Unfortunately , other social associations occur ; where stereotypes abound - in the very halls of learning themselves. In its most base form - it is assumed that the idea of an individual skilled and/or with natural ability in observation and categorization is incompatiable or highly unlikely to have similar skills in Sport - in short......a jock cai'nt be a geek! In another direction an individual with math or science skills is deemed to be almost moronic in the Humanities area and be challenged in the filed of human communications.
This predication is perpetuated by Society itself , whereupon it has become more of a convenience than a rule. A young Scientist has , more often than not , found succour in this compartmentalization where he or she can rest easy in the refuge of the Lab and not be properly expected to excel in the other directions of human endeavour.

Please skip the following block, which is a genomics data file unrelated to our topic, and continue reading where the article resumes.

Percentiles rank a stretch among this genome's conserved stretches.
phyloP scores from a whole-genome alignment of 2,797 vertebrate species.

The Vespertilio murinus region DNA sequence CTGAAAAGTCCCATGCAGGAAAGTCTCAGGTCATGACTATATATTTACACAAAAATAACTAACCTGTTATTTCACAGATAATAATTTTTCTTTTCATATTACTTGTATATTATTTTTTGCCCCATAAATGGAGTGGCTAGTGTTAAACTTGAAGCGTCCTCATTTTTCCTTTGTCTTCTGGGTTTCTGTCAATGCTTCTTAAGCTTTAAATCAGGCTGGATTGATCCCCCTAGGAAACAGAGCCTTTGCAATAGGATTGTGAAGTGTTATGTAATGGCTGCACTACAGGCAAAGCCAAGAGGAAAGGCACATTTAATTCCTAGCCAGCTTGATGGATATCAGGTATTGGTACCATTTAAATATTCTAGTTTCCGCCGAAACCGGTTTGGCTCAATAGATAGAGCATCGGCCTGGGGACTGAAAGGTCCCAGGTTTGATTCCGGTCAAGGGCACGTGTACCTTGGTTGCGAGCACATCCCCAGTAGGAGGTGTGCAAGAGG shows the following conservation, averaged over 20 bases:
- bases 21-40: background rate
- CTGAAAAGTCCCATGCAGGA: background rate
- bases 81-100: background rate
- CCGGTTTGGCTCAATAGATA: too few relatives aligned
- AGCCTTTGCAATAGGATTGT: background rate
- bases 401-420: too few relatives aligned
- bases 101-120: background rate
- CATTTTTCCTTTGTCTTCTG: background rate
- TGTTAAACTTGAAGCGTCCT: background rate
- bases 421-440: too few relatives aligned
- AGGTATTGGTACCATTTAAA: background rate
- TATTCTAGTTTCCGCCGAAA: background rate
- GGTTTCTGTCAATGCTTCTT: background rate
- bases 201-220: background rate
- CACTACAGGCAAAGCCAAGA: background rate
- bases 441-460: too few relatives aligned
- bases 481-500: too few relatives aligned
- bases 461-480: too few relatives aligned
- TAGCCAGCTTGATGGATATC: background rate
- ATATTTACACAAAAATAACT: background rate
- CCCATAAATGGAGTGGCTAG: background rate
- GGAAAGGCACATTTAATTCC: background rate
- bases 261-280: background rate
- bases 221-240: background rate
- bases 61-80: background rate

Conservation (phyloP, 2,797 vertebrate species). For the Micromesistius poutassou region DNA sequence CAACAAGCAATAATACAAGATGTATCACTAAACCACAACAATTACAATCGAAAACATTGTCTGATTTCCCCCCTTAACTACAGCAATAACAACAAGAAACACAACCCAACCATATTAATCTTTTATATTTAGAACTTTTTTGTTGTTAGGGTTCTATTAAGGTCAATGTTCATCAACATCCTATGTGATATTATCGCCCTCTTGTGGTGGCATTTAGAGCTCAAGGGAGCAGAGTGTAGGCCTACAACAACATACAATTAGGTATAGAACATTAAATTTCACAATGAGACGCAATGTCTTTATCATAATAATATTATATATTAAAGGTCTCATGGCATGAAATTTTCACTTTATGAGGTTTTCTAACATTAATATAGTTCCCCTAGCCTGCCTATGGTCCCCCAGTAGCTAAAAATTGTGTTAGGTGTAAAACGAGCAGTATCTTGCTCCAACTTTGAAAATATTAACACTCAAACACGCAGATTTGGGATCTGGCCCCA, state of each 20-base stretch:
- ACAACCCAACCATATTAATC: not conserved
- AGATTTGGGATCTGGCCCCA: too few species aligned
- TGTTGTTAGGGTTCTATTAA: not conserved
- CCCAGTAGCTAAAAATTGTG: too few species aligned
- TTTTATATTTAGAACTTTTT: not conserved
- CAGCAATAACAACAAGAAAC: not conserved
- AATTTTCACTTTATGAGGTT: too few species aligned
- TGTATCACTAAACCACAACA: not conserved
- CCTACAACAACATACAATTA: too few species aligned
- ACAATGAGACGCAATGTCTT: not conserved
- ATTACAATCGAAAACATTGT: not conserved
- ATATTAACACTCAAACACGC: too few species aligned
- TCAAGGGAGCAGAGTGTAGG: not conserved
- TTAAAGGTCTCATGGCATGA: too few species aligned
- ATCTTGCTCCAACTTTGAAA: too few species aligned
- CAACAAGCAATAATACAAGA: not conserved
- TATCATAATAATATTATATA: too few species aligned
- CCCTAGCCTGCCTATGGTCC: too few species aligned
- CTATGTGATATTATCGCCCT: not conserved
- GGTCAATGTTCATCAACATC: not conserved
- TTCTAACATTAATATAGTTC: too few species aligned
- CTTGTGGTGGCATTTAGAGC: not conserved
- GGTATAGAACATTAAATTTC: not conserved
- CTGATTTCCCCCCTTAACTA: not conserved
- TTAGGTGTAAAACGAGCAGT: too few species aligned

Some stereotypes are difficult to dispel - such as a predisposition in an argument ......to either cite specifics or shut up.....a bit harsh in a discussion about lovemaking , or the softness of a medoc or the colour of curtains.
Stereotypes are clasped to the breast of the insecure , the unsure and the initiate. Thence , the statement become epithet ; ...."I am a Scientist...so,...all at the same time excuses one , explains away clumsiness and is a tacit apology for past , current and future gaffes.
This from a person who would not tolerate for an instant such inconclusiveness and sloppiness in experimentation and recording in their own genre.
It can be , in some places , almost sacriligous to consider Science a hell of a lot of fun!
Oh Servant, are you in trouble! There are several definitions of the word materialism, and you have chosen to describe the version that is typically seen as derogative but is wholly inappropriate in the context of comparison with religions and philosophy and the pursuit of knowledge.